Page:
It’s not even the courts, for SLAPPs rarely make it to a hearing, let alone a court judgment. Rather, it’s the oligarchs and their associates in politics, through the lawyers they pay, who are shaping the narrative and preventing the truth from emerging.
We’ve seen a worrying pattern emerge in Europe of government officials or beneficiaries of large public contracts adopting the tactics of celebrities and oligarchs to shield themselves from the heightened level of scrutiny that their positions or financial links to government warrant.
The fact that the threats are often cross-border ratchets up the costs for journalists and activists, who find themselves summoned to court far from home in Europe’s most expensive legal jurisdictions.
Awareness of this problem is growing. European Commission Vice-President Věra Jourová has promised to “look into all possible options” to counter the threat SLAPPs pose to European democracy.
One promising solution lies in the institutions of the European Union, and it could help realter the balance between pursuers of SLAPPs and the public’s right to be informed of matters in the public interest.
EU-wide legislation should be adopted to protect people across the European Union from SLAPPs. This has to be a priority.
As in other parts of the world, rules should be in place across the EU to allow SLAPP suits to be dismissed at an early stage of proceedings, to sanction SLAPP litigants for abusing the law and the courts, and to provide measures to allow victims to defend themselves.
When we consider the importance of public watchdogs such as investigative journalists, activists, and whistleblowers to the rule of law and the fight against corruption, the absence of safeguards is a threat not only to press freedom but to the proper functioning of Europe’s internal market and, increasingly, to Europe’s democratic life.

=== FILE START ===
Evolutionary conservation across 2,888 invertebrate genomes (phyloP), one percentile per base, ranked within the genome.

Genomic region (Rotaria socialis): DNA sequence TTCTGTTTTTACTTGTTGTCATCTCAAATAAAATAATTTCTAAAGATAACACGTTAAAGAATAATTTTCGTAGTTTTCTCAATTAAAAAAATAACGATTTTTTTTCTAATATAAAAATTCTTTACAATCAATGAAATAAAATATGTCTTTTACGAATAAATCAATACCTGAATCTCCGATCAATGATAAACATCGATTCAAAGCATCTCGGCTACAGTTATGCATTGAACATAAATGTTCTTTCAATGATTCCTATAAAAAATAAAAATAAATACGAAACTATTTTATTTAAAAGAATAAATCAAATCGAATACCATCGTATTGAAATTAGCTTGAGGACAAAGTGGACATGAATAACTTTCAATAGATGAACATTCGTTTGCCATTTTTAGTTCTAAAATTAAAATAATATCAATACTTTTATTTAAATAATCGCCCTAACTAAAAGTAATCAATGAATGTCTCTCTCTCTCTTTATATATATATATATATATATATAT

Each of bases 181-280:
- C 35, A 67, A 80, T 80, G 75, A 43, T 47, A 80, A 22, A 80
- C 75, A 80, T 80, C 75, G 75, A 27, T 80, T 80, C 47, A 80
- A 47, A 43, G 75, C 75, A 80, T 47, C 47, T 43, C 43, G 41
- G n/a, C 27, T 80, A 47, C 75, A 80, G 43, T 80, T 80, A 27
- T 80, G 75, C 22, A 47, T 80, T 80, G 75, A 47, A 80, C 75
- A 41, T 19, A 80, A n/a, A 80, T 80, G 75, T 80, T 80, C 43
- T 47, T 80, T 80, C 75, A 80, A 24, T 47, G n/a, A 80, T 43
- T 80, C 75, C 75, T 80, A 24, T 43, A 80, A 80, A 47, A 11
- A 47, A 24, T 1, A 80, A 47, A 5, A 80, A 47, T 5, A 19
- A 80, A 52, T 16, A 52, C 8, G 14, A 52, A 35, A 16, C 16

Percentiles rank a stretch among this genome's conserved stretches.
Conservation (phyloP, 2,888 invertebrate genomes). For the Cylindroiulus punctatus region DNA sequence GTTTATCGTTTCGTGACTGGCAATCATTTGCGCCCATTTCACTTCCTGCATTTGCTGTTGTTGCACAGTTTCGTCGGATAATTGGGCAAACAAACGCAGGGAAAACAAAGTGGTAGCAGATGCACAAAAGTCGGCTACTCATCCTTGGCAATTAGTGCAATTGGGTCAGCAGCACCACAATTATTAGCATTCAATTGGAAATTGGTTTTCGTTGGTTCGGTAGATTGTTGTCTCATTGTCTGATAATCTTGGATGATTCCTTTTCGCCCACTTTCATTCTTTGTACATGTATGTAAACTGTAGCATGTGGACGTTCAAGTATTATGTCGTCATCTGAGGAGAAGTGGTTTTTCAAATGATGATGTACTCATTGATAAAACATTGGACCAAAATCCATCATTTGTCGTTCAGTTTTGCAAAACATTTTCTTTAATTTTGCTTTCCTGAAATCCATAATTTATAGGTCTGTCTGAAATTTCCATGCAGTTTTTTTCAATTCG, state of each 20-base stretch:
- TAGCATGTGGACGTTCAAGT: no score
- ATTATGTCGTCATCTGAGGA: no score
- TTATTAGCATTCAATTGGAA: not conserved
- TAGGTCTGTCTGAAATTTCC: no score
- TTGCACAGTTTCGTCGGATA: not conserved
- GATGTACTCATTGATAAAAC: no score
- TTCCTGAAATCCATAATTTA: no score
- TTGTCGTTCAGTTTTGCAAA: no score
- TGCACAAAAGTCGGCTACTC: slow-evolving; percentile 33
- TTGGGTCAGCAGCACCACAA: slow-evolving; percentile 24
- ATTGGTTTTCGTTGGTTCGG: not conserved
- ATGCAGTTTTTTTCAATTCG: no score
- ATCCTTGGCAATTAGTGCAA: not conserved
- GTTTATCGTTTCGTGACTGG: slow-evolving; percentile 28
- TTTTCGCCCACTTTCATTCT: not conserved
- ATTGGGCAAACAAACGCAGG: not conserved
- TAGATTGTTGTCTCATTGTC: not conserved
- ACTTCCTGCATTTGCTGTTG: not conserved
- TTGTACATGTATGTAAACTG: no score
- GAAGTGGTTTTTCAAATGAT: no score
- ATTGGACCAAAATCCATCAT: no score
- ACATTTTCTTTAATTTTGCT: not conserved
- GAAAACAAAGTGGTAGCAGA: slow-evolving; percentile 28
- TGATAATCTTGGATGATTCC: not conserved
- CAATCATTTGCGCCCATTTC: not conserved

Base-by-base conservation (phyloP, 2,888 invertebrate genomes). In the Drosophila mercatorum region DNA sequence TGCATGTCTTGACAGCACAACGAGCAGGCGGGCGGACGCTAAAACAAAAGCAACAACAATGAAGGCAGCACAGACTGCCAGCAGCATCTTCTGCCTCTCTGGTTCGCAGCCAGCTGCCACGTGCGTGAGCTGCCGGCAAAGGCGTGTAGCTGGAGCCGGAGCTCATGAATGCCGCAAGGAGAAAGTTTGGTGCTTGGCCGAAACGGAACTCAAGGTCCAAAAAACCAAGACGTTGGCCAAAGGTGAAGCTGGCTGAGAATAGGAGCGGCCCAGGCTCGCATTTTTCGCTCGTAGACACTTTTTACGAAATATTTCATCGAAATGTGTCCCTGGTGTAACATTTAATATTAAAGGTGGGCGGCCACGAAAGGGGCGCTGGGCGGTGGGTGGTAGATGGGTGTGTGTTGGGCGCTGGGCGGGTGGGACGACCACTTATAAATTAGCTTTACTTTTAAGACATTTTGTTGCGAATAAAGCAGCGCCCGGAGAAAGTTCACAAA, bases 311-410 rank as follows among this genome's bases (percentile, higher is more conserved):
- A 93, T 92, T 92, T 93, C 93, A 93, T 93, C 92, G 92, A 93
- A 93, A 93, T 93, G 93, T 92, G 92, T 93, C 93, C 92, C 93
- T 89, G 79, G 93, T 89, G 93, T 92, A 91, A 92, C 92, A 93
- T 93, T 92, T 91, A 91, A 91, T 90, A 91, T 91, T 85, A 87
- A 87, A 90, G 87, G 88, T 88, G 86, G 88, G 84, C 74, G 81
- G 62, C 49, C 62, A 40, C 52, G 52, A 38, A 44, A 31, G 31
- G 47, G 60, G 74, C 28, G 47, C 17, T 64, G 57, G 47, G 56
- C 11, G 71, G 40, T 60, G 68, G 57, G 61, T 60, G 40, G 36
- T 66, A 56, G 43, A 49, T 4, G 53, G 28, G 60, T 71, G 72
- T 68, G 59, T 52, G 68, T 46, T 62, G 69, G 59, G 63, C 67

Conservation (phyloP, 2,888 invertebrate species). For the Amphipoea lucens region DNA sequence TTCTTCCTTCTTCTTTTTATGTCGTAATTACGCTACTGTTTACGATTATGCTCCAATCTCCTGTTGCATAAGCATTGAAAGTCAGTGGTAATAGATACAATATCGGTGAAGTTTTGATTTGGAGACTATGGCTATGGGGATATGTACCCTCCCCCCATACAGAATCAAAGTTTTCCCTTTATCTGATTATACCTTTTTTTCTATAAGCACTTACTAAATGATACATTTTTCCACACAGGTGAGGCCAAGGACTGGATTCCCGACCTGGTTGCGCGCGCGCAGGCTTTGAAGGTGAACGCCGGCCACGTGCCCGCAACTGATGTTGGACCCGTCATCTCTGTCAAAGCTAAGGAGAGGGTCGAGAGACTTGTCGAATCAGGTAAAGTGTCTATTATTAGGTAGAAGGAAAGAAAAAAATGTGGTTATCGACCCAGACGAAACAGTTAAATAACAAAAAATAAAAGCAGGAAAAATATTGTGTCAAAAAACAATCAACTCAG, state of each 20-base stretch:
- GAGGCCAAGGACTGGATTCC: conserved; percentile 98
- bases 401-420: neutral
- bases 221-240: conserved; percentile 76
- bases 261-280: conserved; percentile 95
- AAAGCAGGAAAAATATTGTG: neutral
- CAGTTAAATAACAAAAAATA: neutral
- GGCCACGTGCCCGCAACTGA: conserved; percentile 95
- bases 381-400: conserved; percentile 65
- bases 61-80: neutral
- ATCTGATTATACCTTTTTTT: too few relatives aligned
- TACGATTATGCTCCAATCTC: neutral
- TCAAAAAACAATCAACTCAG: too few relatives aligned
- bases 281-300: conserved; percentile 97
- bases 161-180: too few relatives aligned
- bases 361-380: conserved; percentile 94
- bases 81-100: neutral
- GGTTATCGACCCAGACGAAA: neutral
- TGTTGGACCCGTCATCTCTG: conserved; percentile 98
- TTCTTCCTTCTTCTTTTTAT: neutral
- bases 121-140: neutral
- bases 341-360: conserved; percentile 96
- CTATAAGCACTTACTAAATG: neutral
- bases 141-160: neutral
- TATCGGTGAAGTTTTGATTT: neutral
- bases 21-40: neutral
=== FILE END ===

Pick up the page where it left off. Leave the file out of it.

The reality is that for every journalist or activist threatened with violence in Europe, a hundred more are silenced discreetly by letters sent by law firms, perverting laws meant to protect the reputations of the innocent from attacks by the powerful.
SLAPPs are a far less barbaric means of silencing someone than a car bomb or a bullet to the head, but their silencing effect is often just as destructive.
Access Info Europe
Blueprint for Free Speech
Centre for Free Expression (CFE) (Canada)
CEE Bankwatch Network
Chceme zdravú krajinu (“We want a healthy country”, Slovakia)
Citizens Network Watchdog Poland
Civil Liberties Union For Europe
Civil Rights Defenders (CRD)
Civil Society Europe
Clean Air Action Group (Hungary)
Committee to Protect Journalists
Corporate Europe Observatory
Earth League International
Environmental Paper Network (EPN)
Eurocadres – Council of European Professional and Managerial Staff
European Center For Not-For-Profit Law (ECNL)
European Centre for Press and Media Freedom (ECPMF)
European Coalition for Corporate Justice (ECCJ)
European Environmental Bureau (EEB)
European Federation of Journalists (EFJ)
European Trade Union Confederation (ETUC)
FIDH (International Federation for Human Rights)
Forest Initiatives and Communities (Ukraine)
Forum Ökologie & Papier
Four Paws International
Free Press Unlimited (FPU)
Global Forum for Media Development (GFMD)
Global Justice Ecology Project
Government Accountability Project
Greenpeace EU Unit
Human Rights House Foundation (HRHF)
Human Rights Without Frontiers
Index on Censorship
Institute for Sustainable Development Foundation
International Media Support
International Partnership for Human Rights (IPHR)
International Press Institute (IPI)
Iraqi Journalists Right Defence Association
Justice and Environment
Maison des Lanceurs d’Alerte (France)
Milieudefensie – Friends of the Earth Netherlands
Netherlands Helsinki Committee
Nuclear Consulting Group (NCG)
Oživení (Czech Republic)
Polish Institute for Human Rights and Business
Rettet den Regenwald (Rainforest Rescue)
Reporters Without Borders (RSF)
Society for Threatened Peoples (STP) ( Switzerland)
SOLIDAR and SOLIDAR Foundation (European networks, based in Belgium)
Speakout Speakup Ltd (United Kingdom)
Stefan Batory Foundation (Poland)
The Daphne Caruana Galizia Foundation
The Good Lobby Italia
The International Rehabilitation Council for Torture Victims (IRCT)
The New Federalist
The Signals Network
Transparency International – Bulgaria
Transparency International EU
Transparency International Italy
Whistleblower Netzwerk (WBN) (Germany)
Whistleblowing International Network
Women Engage for a Common Future – WECF International
Young European Federalists (JEF Europe)